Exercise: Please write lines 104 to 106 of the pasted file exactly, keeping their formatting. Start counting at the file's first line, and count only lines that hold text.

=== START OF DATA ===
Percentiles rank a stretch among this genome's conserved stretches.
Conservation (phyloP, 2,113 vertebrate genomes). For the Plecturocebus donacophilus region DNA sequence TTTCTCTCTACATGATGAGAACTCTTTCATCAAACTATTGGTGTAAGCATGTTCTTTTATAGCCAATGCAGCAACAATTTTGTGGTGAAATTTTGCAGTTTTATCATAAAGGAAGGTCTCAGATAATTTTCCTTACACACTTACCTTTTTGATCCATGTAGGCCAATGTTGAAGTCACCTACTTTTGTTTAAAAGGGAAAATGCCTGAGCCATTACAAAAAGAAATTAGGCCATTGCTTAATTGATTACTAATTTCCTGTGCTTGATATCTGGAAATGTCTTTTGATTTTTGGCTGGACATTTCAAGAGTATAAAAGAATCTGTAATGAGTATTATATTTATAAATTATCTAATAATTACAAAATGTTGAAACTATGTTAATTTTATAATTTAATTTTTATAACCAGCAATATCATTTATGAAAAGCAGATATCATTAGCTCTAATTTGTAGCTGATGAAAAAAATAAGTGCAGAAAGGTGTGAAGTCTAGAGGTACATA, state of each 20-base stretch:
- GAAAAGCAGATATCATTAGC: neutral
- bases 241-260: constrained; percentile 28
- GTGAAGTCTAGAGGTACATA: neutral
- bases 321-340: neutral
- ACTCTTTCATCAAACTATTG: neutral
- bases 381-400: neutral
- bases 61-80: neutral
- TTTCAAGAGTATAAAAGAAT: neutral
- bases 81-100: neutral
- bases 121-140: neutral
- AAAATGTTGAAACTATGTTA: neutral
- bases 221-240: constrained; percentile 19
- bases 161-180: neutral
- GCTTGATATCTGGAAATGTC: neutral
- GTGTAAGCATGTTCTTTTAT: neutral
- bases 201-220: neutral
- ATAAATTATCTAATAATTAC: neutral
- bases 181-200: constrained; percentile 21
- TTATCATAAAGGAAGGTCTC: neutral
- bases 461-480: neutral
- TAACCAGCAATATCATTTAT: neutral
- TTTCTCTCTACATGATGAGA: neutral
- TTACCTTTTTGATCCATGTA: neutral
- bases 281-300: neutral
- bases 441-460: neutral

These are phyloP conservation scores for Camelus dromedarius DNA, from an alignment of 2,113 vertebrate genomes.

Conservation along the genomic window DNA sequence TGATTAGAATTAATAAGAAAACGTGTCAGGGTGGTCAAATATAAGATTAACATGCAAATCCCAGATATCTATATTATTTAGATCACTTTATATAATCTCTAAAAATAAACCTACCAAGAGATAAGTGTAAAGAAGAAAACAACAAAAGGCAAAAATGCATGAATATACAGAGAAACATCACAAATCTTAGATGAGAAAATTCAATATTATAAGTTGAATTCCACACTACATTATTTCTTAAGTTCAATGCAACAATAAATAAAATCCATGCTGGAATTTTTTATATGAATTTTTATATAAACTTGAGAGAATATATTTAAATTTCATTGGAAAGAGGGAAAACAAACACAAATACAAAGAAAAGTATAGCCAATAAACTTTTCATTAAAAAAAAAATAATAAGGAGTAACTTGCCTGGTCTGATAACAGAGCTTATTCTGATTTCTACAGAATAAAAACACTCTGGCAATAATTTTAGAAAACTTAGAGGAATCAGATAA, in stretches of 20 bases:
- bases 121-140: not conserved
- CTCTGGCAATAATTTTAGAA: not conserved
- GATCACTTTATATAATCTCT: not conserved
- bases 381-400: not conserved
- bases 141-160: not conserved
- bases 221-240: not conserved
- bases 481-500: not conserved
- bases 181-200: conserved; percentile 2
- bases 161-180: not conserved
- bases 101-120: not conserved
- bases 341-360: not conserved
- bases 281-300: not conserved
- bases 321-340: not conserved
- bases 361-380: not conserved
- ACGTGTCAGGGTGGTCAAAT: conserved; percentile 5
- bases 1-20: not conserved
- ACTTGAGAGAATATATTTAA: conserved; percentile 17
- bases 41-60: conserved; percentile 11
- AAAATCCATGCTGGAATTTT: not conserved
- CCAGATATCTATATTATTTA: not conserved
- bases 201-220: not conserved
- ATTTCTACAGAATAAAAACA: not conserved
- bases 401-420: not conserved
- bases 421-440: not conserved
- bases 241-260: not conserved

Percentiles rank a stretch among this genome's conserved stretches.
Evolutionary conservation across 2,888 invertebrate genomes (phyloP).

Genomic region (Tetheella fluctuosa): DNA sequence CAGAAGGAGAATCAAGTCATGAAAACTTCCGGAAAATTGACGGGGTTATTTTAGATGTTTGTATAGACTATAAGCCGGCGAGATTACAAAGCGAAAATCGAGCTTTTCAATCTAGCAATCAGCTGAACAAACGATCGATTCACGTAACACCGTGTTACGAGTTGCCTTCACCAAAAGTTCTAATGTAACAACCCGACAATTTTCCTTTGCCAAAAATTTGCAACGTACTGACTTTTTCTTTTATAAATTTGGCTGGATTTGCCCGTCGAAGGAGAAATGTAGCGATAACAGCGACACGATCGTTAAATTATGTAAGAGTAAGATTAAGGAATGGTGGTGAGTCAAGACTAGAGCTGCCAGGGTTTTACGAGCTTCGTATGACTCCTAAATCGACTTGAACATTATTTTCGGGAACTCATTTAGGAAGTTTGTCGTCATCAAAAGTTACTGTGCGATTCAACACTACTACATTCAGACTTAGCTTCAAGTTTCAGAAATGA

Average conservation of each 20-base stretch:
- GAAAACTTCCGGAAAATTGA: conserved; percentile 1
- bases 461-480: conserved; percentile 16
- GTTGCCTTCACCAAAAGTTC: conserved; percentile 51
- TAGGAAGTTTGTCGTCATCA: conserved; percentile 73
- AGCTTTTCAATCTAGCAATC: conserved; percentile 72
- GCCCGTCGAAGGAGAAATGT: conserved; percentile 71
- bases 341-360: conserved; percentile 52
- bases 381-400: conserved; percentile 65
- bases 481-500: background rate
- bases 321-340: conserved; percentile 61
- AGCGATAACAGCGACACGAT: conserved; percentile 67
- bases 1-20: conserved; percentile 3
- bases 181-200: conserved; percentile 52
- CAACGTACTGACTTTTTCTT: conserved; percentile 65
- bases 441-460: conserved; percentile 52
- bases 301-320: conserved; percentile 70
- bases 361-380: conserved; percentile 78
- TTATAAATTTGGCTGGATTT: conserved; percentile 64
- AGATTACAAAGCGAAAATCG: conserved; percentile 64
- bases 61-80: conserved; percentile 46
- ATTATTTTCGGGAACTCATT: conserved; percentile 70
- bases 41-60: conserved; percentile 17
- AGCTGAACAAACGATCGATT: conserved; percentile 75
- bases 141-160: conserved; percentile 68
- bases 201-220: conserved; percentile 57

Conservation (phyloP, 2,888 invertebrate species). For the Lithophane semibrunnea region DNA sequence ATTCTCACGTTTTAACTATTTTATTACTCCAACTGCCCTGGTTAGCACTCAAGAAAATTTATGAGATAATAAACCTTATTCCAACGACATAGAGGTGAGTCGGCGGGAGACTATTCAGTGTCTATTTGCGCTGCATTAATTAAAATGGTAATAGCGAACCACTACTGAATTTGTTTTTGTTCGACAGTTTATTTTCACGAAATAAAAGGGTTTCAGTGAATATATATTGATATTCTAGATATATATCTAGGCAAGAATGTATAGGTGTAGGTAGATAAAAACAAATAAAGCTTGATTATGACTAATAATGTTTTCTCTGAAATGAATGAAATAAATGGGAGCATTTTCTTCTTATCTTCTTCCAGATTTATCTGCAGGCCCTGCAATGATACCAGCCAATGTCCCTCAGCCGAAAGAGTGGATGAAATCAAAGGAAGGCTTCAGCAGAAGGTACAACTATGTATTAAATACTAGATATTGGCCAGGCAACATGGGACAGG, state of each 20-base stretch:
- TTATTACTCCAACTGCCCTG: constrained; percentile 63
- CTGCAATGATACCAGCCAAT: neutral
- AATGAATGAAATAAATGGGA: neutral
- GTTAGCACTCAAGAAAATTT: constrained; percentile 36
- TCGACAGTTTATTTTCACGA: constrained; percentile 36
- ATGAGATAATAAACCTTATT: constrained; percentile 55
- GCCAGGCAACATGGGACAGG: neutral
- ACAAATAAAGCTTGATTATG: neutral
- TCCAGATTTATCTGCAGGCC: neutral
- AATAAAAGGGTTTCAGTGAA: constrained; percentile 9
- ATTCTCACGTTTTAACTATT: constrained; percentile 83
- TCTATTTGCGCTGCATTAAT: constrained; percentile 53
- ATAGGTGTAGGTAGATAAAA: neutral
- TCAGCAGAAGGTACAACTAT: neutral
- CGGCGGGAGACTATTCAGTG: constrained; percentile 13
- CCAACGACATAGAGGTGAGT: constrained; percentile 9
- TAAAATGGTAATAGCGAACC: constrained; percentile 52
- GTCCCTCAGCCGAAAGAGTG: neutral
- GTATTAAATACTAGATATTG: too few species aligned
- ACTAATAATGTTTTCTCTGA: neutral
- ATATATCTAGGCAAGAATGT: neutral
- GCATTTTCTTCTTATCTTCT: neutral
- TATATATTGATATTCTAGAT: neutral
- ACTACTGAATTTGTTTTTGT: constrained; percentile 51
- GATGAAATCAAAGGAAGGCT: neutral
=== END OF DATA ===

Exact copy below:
- ACTAATAATGTTTTCTCTGA: neutral
- ATATATCTAGGCAAGAATGT: neutral
- GCATTTTCTTCTTATCTTCT: neutral